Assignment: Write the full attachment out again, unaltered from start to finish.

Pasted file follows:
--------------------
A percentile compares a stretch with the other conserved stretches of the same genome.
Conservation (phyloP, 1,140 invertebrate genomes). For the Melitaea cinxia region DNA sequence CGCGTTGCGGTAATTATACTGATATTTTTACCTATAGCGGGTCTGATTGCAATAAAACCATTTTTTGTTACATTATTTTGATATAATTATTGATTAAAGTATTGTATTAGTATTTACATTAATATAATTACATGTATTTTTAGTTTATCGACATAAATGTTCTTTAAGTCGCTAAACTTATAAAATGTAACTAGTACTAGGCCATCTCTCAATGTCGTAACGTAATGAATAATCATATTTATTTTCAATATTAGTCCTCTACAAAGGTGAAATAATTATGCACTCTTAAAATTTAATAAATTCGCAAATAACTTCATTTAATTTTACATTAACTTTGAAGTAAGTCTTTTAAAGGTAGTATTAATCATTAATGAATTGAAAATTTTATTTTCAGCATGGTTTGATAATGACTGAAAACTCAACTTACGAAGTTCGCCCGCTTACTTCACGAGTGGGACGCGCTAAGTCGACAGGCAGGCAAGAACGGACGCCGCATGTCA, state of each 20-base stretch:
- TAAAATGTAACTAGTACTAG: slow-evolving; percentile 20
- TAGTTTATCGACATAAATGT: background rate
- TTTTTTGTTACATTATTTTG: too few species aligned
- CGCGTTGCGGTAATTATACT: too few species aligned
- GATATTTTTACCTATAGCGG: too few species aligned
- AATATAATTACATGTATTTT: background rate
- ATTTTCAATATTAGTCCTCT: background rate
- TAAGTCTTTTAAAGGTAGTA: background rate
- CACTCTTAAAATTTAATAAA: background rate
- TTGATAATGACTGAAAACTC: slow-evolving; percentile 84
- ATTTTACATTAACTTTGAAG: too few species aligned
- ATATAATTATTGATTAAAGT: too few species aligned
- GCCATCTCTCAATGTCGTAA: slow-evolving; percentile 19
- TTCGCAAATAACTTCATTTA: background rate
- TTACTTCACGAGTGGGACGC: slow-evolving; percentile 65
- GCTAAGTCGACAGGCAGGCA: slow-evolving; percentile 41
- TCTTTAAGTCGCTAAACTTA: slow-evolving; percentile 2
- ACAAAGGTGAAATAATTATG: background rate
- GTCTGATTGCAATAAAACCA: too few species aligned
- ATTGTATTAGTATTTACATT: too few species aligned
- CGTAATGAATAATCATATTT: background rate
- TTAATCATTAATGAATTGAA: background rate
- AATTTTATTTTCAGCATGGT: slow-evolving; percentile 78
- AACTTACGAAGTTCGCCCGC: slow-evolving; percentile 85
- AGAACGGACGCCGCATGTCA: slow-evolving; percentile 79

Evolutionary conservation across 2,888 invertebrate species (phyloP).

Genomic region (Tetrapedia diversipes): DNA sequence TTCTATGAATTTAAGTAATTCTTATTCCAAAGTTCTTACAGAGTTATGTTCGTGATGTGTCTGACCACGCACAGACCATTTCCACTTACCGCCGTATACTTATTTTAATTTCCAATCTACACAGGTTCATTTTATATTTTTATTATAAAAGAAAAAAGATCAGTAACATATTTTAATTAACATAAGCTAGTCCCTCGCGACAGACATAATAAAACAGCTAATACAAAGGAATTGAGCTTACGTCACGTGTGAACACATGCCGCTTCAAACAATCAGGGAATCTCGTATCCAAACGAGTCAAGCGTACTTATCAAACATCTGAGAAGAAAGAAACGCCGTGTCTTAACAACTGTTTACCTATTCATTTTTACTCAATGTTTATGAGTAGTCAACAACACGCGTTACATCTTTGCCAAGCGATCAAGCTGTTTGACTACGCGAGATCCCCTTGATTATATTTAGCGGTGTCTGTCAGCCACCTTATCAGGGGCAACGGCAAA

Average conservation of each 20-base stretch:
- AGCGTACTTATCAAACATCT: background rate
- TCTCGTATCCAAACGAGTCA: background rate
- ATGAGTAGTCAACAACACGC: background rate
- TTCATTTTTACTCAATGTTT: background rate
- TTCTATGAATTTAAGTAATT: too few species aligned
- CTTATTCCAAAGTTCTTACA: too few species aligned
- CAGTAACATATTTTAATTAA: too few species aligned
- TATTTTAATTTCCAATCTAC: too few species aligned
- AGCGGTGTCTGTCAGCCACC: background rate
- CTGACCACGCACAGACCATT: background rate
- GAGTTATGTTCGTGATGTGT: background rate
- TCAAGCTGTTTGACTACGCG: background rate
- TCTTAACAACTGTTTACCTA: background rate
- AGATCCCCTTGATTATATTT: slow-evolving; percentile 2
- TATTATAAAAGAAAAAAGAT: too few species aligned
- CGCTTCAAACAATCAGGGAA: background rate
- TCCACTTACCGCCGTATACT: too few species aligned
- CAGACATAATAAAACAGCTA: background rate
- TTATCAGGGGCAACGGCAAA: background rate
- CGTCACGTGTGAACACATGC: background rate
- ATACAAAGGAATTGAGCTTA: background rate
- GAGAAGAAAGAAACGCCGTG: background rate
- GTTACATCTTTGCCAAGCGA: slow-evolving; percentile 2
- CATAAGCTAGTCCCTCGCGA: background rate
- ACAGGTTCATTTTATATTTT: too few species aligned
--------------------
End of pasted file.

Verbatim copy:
A percentile compares a stretch with the other conserved stretches of the same genome.
Conservation (phyloP, 1,140 invertebrate genomes). For the Melitaea cinxia region DNA sequence CGCGTTGCGGTAATTATACTGATATTTTTACCTATAGCGGGTCTGATTGCAATAAAACCATTTTTTGTTACATTATTTTGATATAATTATTGATTAAAGTATTGTATTAGTATTTACATTAATATAATTACATGTATTTTTAGTTTATCGACATAAATGTTCTTTAAGTCGCTAAACTTATAAAATGTAACTAGTACTAGGCCATCTCTCAATGTCGTAACGTAATGAATAATCATATTTATTTTCAATATTAGTCCTCTACAAAGGTGAAATAATTATGCACTCTTAAAATTTAATAAATTCGCAAATAACTTCATTTAATTTTACATTAACTTTGAAGTAAGTCTTTTAAAGGTAGTATTAATCATTAATGAATTGAAAATTTTATTTTCAGCATGGTTTGATAATGACTGAAAACTCAACTTACGAAGTTCGCCCGCTTACTTCACGAGTGGGACGCGCTAAGTCGACAGGCAGGCAAGAACGGACGCCGCATGTCA, state of each 20-base stretch:
- TAAAATGTAACTAGTACTAG: slow-evolving; percentile 20
- TAGTTTATCGACATAAATGT: background rate
- TTTTTTGTTACATTATTTTG: too few species aligned
- CGCGTTGCGGTAATTATACT: too few species aligned
- GATATTTTTACCTATAGCGG: too few species aligned
- AATATAATTACATGTATTTT: background rate
- ATTTTCAATATTAGTCCTCT: background rate
- TAAGTCTTTTAAAGGTAGTA: background rate
- CACTCTTAAAATTTAATAAA: background rate
- TTGATAATGACTGAAAACTC: slow-evolving; percentile 84
- ATTTTACATTAACTTTGAAG: too few species aligned
- ATATAATTATTGATTAAAGT: too few species aligned
- GCCATCTCTCAATGTCGTAA: slow-evolving; percentile 19
- TTCGCAAATAACTTCATTTA: background rate
- TTACTTCACGAGTGGGACGC: slow-evolving; percentile 65
- GCTAAGTCGACAGGCAGGCA: slow-evolving; percentile 41
- TCTTTAAGTCGCTAAACTTA: slow-evolving; percentile 2
- ACAAAGGTGAAATAATTATG: background rate
- GTCTGATTGCAATAAAACCA: too few species aligned
- ATTGTATTAGTATTTACATT: too few species aligned
- CGTAATGAATAATCATATTT: background rate
- TTAATCATTAATGAATTGAA: background rate
- AATTTTATTTTCAGCATGGT: slow-evolving; percentile 78
- AACTTACGAAGTTCGCCCGC: slow-evolving; percentile 85
- AGAACGGACGCCGCATGTCA: slow-evolving; percentile 79

Evolutionary conservation across 2,888 invertebrate species (phyloP).

Genomic region (Tetrapedia diversipes): DNA sequence TTCTATGAATTTAAGTAATTCTTATTCCAAAGTTCTTACAGAGTTATGTTCGTGATGTGTCTGACCACGCACAGACCATTTCCACTTACCGCCGTATACTTATTTTAATTTCCAATCTACACAGGTTCATTTTATATTTTTATTATAAAAGAAAAAAGATCAGTAACATATTTTAATTAACATAAGCTAGTCCCTCGCGACAGACATAATAAAACAGCTAATACAAAGGAATTGAGCTTACGTCACGTGTGAACACATGCCGCTTCAAACAATCAGGGAATCTCGTATCCAAACGAGTCAAGCGTACTTATCAAACATCTGAGAAGAAAGAAACGCCGTGTCTTAACAACTGTTTACCTATTCATTTTTACTCAATGTTTATGAGTAGTCAACAACACGCGTTACATCTTTGCCAAGCGATCAAGCTGTTTGACTACGCGAGATCCCCTTGATTATATTTAGCGGTGTCTGTCAGCCACCTTATCAGGGGCAACGGCAAA

Average conservation of each 20-base stretch:
- AGCGTACTTATCAAACATCT: background rate
- TCTCGTATCCAAACGAGTCA: background rate
- ATGAGTAGTCAACAACACGC: background rate
- TTCATTTTTACTCAATGTTT: background rate
- TTCTATGAATTTAAGTAATT: too few species aligned
- CTTATTCCAAAGTTCTTACA: too few species aligned
- CAGTAACATATTTTAATTAA: too few species aligned
- TATTTTAATTTCCAATCTAC: too few species aligned
- AGCGGTGTCTGTCAGCCACC: background rate
- CTGACCACGCACAGACCATT: background rate
- GAGTTATGTTCGTGATGTGT: background rate
- TCAAGCTGTTTGACTACGCG: background rate
- TCTTAACAACTGTTTACCTA: background rate
- AGATCCCCTTGATTATATTT: slow-evolving; percentile 2
- TATTATAAAAGAAAAAAGAT: too few species aligned
- CGCTTCAAACAATCAGGGAA: background rate
- TCCACTTACCGCCGTATACT: too few species aligned
- CAGACATAATAAAACAGCTA: background rate
- TTATCAGGGGCAACGGCAAA: background rate
- CGTCACGTGTGAACACATGC: background rate
- ATACAAAGGAATTGAGCTTA: background rate
- GAGAAGAAAGAAACGCCGTG: background rate
- GTTACATCTTTGCCAAGCGA: slow-evolving; percentile 2
- CATAAGCTAGTCCCTCGCGA: background rate
- ACAGGTTCATTTTATATTTT: too few species aligned